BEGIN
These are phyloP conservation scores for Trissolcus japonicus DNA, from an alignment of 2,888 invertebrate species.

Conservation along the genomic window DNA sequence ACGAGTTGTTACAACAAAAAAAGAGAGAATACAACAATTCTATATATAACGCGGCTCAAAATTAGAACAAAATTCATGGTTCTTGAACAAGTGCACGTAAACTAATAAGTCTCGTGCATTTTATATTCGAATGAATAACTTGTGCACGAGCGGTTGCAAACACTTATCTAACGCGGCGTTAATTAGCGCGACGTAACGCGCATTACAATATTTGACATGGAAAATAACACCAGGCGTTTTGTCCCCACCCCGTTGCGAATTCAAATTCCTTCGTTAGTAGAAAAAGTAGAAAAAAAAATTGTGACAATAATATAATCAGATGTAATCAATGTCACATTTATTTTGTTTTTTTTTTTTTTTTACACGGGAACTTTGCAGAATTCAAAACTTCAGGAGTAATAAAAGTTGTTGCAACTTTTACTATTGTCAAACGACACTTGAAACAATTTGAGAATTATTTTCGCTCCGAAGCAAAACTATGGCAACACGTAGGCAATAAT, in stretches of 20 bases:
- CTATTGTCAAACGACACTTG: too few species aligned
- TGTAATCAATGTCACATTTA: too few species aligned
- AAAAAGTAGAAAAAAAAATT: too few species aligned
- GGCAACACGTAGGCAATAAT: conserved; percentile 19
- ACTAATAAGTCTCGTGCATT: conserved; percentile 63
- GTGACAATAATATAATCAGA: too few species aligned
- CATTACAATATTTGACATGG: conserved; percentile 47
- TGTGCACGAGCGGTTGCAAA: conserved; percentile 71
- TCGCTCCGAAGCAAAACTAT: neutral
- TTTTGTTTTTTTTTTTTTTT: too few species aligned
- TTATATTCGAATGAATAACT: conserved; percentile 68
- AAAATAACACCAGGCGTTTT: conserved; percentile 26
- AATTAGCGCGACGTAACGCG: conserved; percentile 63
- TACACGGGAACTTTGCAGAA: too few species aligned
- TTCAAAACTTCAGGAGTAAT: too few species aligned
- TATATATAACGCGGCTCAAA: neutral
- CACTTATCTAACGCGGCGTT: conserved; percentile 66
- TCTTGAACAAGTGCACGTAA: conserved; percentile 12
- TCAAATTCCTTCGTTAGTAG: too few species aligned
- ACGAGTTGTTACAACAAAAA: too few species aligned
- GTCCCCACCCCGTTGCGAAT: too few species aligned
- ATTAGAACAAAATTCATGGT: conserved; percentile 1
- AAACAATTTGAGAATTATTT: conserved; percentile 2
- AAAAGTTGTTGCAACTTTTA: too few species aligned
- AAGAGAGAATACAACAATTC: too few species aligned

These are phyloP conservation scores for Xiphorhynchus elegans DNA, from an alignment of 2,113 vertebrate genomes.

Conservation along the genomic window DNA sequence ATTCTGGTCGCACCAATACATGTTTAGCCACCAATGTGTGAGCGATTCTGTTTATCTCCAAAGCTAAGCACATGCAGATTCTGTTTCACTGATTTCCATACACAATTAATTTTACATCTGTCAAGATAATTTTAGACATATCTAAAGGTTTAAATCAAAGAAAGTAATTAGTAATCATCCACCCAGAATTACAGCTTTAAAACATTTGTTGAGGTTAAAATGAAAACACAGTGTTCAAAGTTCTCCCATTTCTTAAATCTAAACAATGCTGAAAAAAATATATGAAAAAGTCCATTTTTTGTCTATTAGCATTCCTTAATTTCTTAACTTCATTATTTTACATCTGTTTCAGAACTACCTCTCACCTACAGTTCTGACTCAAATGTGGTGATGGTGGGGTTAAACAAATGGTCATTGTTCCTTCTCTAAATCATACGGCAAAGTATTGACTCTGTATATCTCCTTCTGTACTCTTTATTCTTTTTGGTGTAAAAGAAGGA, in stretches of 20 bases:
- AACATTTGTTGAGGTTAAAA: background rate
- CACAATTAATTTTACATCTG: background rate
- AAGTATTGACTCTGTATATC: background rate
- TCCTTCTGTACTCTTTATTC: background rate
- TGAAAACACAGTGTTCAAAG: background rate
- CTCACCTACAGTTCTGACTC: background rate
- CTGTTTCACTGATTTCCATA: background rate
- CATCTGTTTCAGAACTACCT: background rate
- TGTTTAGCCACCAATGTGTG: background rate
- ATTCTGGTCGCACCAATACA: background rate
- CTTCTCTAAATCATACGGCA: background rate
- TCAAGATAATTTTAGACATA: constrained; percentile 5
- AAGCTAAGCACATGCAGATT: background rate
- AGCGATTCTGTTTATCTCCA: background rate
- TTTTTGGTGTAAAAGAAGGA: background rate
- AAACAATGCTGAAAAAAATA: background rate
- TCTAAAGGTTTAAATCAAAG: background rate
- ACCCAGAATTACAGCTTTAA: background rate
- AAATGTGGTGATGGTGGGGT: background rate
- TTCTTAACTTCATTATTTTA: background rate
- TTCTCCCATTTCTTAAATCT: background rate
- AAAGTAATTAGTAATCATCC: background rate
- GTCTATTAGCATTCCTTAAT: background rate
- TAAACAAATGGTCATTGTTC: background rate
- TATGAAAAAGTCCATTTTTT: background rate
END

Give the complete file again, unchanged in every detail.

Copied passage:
These are phyloP conservation scores for Trissolcus japonicus DNA, from an alignment of 2,888 invertebrate species.

Conservation along the genomic window DNA sequence ACGAGTTGTTACAACAAAAAAAGAGAGAATACAACAATTCTATATATAACGCGGCTCAAAATTAGAACAAAATTCATGGTTCTTGAACAAGTGCACGTAAACTAATAAGTCTCGTGCATTTTATATTCGAATGAATAACTTGTGCACGAGCGGTTGCAAACACTTATCTAACGCGGCGTTAATTAGCGCGACGTAACGCGCATTACAATATTTGACATGGAAAATAACACCAGGCGTTTTGTCCCCACCCCGTTGCGAATTCAAATTCCTTCGTTAGTAGAAAAAGTAGAAAAAAAAATTGTGACAATAATATAATCAGATGTAATCAATGTCACATTTATTTTGTTTTTTTTTTTTTTTTACACGGGAACTTTGCAGAATTCAAAACTTCAGGAGTAATAAAAGTTGTTGCAACTTTTACTATTGTCAAACGACACTTGAAACAATTTGAGAATTATTTTCGCTCCGAAGCAAAACTATGGCAACACGTAGGCAATAAT, in stretches of 20 bases:
- CTATTGTCAAACGACACTTG: too few species aligned
- TGTAATCAATGTCACATTTA: too few species aligned
- AAAAAGTAGAAAAAAAAATT: too few species aligned
- GGCAACACGTAGGCAATAAT: conserved; percentile 19
- ACTAATAAGTCTCGTGCATT: conserved; percentile 63
- GTGACAATAATATAATCAGA: too few species aligned
- CATTACAATATTTGACATGG: conserved; percentile 47
- TGTGCACGAGCGGTTGCAAA: conserved; percentile 71
- TCGCTCCGAAGCAAAACTAT: neutral
- TTTTGTTTTTTTTTTTTTTT: too few species aligned
- TTATATTCGAATGAATAACT: conserved; percentile 68
- AAAATAACACCAGGCGTTTT: conserved; percentile 26
- AATTAGCGCGACGTAACGCG: conserved; percentile 63
- TACACGGGAACTTTGCAGAA: too few species aligned
- TTCAAAACTTCAGGAGTAAT: too few species aligned
- TATATATAACGCGGCTCAAA: neutral
- CACTTATCTAACGCGGCGTT: conserved; percentile 66
- TCTTGAACAAGTGCACGTAA: conserved; percentile 12
- TCAAATTCCTTCGTTAGTAG: too few species aligned
- ACGAGTTGTTACAACAAAAA: too few species aligned
- GTCCCCACCCCGTTGCGAAT: too few species aligned
- ATTAGAACAAAATTCATGGT: conserved; percentile 1
- AAACAATTTGAGAATTATTT: conserved; percentile 2
- AAAAGTTGTTGCAACTTTTA: too few species aligned
- AAGAGAGAATACAACAATTC: too few species aligned

These are phyloP conservation scores for Xiphorhynchus elegans DNA, from an alignment of 2,113 vertebrate genomes.

Conservation along the genomic window DNA sequence ATTCTGGTCGCACCAATACATGTTTAGCCACCAATGTGTGAGCGATTCTGTTTATCTCCAAAGCTAAGCACATGCAGATTCTGTTTCACTGATTTCCATACACAATTAATTTTACATCTGTCAAGATAATTTTAGACATATCTAAAGGTTTAAATCAAAGAAAGTAATTAGTAATCATCCACCCAGAATTACAGCTTTAAAACATTTGTTGAGGTTAAAATGAAAACACAGTGTTCAAAGTTCTCCCATTTCTTAAATCTAAACAATGCTGAAAAAAATATATGAAAAAGTCCATTTTTTGTCTATTAGCATTCCTTAATTTCTTAACTTCATTATTTTACATCTGTTTCAGAACTACCTCTCACCTACAGTTCTGACTCAAATGTGGTGATGGTGGGGTTAAACAAATGGTCATTGTTCCTTCTCTAAATCATACGGCAAAGTATTGACTCTGTATATCTCCTTCTGTACTCTTTATTCTTTTTGGTGTAAAAGAAGGA, in stretches of 20 bases:
- AACATTTGTTGAGGTTAAAA: background rate
- CACAATTAATTTTACATCTG: background rate
- AAGTATTGACTCTGTATATC: background rate
- TCCTTCTGTACTCTTTATTC: background rate
- TGAAAACACAGTGTTCAAAG: background rate
- CTCACCTACAGTTCTGACTC: background rate
- CTGTTTCACTGATTTCCATA: background rate
- CATCTGTTTCAGAACTACCT: background rate
- TGTTTAGCCACCAATGTGTG: background rate
- ATTCTGGTCGCACCAATACA: background rate
- CTTCTCTAAATCATACGGCA: background rate
- TCAAGATAATTTTAGACATA: constrained; percentile 5
- AAGCTAAGCACATGCAGATT: background rate
- AGCGATTCTGTTTATCTCCA: background rate
- TTTTTGGTGTAAAAGAAGGA: background rate
- AAACAATGCTGAAAAAAATA: background rate
- TCTAAAGGTTTAAATCAAAG: background rate
- ACCCAGAATTACAGCTTTAA: background rate
- AAATGTGGTGATGGTGGGGT: background rate
- TTCTTAACTTCATTATTTTA: background rate
- TTCTCCCATTTCTTAAATCT: background rate
- AAAGTAATTAGTAATCATCC: background rate
- GTCTATTAGCATTCCTTAAT: background rate
- TAAACAAATGGTCATTGTTC: background rate
- TATGAAAAAGTCCATTTTTT: background rate